Why the ‘Y’ word debate is bigger than Spurs

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Tottenham Hotspur manager André Villas-Boas and West Ham's Sam Allardyce at White Hart Lane

It seems that every year someone brings up the debate on the word ‘Yid’ and a million media outlets jump on it like they give a toss. This is fleeting fodder, a casual tale of racism and controversy that will do until the next big story. Personally, I can’t imagine the chants of Spurs’ fans keep journalists up all night. Their big, brash headlines and sensationalist live updates (Herbert hates Spurs! Cameron doesn’t mind! Andre is too afraid to say much!) do not help the debate whatsoever. This issue needs some seriousness and sincerity; it’s more important than your typical football story.

There is no doubt that the use of the word ‘Yid’ is ideologically weighty. Peter Herbert is right to say that it is different to saying ‘you w*nker’ or ‘you c*nt’; such language is hateful, but not really discriminatory, and can seemingly be applied to any colour or creed. That in itself isn’t ideal, but hey, eliminating all kinds of swearing in football matches would be as easy as a camel going through the eye of a needle. The difference comes with racist or discriminatory language; it is designed to be more offensive, more specialised, more historically loaded. Thus the difference between a Leeds fan calling Spurs fans ‘Yids’ and singing ‘Spurs are on their way to Auschwitz’ is minimal. It would be very hard to argue that such things are acceptable; people should rightly be just as disgusted with them as monkey chants or songs about slavery. In truth, the FA should concentrate on dealing with these issues rather than clubs’ nicknames.

There is, however, obviously a difference between opposition fans calling Spurs fans ‘Yids’ and the self-application of the term. To disagree would be absurd; the different use of the word relies entirely on context. If you’re in a pub and manage to walk into the biggest fella there, the next few minutes will be very different depending on whether you decided to say ‘I’m such a stupid pr*ck’ or ‘You’re such a stupid pr*ck’. One rightly seems more innocent, less culpable; the other is designed to signal animosity at someone else. It follows that a Chelsea fan calling a Spurs fan a ‘Yid’ is hateful, but a Spurs fan using the term needn’t be. It is designed to provoke an entirely different reaction; points to an entirely different context. A bolder man than I would argue that, apart from the spelling, the two cannot even be comfortably called the same word. I would probe deeper into this kind of philosophical mire but I’d probably need a theoretical linguist. Sadly, that is not something either I, Peter Herbert or David Cameron can legitimately claim to be.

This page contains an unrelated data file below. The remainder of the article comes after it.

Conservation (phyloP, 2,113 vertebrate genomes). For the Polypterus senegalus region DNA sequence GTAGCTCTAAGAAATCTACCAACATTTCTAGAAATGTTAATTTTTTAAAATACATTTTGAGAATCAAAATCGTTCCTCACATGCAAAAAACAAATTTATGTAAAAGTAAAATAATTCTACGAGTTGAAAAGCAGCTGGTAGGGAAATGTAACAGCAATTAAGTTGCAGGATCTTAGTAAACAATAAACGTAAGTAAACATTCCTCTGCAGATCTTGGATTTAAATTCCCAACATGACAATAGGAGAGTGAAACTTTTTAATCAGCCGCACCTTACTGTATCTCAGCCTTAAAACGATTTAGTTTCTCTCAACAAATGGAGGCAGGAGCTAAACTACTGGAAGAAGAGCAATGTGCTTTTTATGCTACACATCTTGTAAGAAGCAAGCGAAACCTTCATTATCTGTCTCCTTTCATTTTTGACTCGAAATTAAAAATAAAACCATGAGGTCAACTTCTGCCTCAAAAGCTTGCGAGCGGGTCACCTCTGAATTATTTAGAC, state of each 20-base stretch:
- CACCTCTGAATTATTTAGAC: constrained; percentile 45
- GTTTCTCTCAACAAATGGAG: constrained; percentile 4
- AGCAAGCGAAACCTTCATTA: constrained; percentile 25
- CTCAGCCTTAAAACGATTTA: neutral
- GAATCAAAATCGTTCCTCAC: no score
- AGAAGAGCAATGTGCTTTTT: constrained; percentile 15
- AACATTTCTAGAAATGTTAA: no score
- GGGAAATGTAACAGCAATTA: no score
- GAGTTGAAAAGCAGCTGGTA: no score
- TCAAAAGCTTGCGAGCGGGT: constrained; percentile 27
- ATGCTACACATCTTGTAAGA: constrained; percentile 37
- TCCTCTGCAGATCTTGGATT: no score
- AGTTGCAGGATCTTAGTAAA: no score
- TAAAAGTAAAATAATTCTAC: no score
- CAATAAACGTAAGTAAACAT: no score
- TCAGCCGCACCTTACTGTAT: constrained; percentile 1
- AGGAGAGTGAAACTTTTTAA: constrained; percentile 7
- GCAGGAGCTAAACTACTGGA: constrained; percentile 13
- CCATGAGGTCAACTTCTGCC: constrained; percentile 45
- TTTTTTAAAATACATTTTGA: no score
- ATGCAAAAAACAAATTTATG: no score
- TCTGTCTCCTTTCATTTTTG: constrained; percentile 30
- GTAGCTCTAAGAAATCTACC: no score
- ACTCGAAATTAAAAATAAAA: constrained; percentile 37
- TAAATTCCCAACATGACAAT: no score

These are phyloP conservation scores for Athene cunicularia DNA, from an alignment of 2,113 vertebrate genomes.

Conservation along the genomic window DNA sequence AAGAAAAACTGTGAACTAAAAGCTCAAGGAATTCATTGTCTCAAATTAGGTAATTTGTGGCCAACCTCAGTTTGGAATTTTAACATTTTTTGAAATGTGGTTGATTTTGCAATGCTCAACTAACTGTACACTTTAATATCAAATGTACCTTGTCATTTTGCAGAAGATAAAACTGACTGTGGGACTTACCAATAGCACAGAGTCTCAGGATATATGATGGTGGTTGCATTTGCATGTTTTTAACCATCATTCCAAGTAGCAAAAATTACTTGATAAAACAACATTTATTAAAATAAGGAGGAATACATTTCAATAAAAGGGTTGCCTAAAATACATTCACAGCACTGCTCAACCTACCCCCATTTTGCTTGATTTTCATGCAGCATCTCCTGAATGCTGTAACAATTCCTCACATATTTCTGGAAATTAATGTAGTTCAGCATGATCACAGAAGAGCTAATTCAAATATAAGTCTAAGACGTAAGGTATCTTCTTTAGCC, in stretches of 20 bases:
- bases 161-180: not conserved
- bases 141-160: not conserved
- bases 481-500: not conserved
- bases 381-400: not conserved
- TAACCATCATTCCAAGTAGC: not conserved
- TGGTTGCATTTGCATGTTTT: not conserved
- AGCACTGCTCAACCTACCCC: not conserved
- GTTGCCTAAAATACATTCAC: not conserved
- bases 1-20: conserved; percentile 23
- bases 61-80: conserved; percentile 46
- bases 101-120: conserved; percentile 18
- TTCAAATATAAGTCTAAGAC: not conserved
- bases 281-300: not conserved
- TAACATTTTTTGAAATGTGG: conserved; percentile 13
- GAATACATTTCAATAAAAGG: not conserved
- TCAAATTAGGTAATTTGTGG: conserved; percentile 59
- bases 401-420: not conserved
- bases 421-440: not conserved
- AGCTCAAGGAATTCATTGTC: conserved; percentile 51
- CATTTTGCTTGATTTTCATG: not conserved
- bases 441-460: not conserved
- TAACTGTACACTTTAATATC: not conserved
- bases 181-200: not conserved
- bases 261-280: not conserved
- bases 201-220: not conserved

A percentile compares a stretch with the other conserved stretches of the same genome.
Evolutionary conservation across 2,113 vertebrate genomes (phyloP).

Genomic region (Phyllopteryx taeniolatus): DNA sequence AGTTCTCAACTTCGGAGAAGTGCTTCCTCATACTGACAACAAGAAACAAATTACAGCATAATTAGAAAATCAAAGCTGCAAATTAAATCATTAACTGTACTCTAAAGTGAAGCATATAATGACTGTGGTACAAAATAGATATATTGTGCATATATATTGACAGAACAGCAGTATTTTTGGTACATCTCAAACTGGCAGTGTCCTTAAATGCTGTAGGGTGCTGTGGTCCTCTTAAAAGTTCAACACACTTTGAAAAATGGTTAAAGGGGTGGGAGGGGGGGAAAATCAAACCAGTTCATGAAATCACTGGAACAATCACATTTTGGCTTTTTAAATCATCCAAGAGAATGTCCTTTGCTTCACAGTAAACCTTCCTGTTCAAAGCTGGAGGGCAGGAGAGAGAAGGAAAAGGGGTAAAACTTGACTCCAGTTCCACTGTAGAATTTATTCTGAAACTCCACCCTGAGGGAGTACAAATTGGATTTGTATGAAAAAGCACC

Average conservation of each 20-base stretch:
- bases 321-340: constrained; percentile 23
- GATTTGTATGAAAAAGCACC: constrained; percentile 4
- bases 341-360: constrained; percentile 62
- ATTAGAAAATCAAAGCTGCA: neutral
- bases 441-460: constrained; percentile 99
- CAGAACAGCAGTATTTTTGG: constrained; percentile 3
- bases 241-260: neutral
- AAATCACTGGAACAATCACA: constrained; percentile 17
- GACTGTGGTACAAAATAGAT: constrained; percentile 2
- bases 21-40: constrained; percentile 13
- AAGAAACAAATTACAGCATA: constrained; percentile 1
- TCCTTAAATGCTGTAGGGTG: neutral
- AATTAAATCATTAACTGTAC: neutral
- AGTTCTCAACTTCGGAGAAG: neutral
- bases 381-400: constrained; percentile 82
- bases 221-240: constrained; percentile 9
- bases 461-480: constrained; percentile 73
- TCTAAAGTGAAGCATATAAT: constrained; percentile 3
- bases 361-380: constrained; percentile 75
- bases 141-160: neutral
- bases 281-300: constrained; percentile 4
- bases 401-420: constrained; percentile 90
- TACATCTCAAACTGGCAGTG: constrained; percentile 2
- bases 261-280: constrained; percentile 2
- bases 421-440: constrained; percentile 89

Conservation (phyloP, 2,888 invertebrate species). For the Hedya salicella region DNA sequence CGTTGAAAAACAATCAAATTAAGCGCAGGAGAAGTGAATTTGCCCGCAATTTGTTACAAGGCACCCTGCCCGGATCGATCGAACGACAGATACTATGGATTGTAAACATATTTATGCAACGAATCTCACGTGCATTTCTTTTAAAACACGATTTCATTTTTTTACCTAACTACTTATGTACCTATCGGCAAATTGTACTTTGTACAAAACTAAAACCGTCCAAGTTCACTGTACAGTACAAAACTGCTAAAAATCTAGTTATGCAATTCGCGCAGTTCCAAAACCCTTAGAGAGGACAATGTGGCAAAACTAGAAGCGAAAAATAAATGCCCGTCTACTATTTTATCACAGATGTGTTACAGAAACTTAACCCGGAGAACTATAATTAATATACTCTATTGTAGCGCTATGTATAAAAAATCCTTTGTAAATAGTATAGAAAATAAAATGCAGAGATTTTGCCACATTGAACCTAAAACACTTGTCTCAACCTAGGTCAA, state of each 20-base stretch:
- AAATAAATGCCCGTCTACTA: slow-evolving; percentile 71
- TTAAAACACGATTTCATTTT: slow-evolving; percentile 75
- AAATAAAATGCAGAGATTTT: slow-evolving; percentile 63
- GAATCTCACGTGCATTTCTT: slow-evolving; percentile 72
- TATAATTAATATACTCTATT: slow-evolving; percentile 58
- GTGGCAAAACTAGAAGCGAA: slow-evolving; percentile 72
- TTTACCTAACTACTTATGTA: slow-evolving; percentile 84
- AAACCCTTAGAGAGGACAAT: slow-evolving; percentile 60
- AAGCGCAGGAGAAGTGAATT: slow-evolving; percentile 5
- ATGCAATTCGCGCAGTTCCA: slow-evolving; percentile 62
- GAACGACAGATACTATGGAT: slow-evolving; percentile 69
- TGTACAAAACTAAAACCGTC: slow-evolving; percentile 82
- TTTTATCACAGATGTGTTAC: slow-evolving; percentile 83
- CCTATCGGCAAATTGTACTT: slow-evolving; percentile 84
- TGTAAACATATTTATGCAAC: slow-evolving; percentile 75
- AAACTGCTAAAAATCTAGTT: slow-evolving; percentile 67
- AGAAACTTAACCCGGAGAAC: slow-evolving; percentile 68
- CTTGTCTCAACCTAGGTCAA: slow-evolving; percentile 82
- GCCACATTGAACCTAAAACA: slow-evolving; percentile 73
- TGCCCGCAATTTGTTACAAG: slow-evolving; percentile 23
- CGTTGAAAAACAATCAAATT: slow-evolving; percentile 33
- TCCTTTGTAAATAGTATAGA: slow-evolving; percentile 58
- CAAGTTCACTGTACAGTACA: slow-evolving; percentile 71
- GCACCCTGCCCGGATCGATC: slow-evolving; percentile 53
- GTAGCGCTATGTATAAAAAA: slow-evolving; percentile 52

In any case, to argue that the context of a term (for example, whether it is designed to promote hatred or solidarity) is unimportant is to imply that some words are completely out of bounds. No-one can use these in any context; these will be locked up in a little black box and chucked in the Thames. This is essentially what Peter Herbert is saying, and it’s an affront to free speech. I’m not trying to be a clichéd liberal here; I’m deadly serious. The word ‘Yid’ is a valid, commonly used term in the English language. For Tottenham fans, there is nothing like it; no other word which can approximate its effect. To deny them the chance to use it is as close to fascism as our left-leaning politics can be.  David Cameron argued against it because he is a sensible bloke. The naysayers clearly are not.

In fact, their argument that the word shouldn’t be used because not all Spurs fans are Jews is further ridiculous. You can’t draw an arbitrary line; it is all or nothing. The club can’t check every supporter’s papers to see if they have Jewish ancestry and the subsequent free pass to use the term. I, for example, have a tiny bit of Jewish blood in me from my mothers’ side. Is that enough? Do I get to be a ‘Yid’? It is ludicrous and wholly impractical. Absolutely no Jewish or non-Jewish fan wants to go down that road.

In any case, it shouldn’t matter whether the fans have a drop of Jewish blood in ‘em. This is a club which has strong foundations in Jewish support, Jewish pride and Jewish solidarity. I feel honoured to stand alongside my Jewish friends and be a ‘Yid’ with them. It is one of the many things which makes Tottenham stand out. It is one of the many reasons I’m proud to be a Spurs fan.

This is not to say that the situation is ideal. Some have rightly commented that many young Spurs fans will not know the context of the term, and the ideological significance of using it. The answer is education; a couple articles in the programme about the history of the club, the nature of Jewish support and the way in which the use of the term started would go a long way. All I know is, I hope that the next generation of Spurs fans will continue to use the term wisely. If they are denied the opportunity, it sets a dangerous precedent for the basic rights and freedoms of this country.

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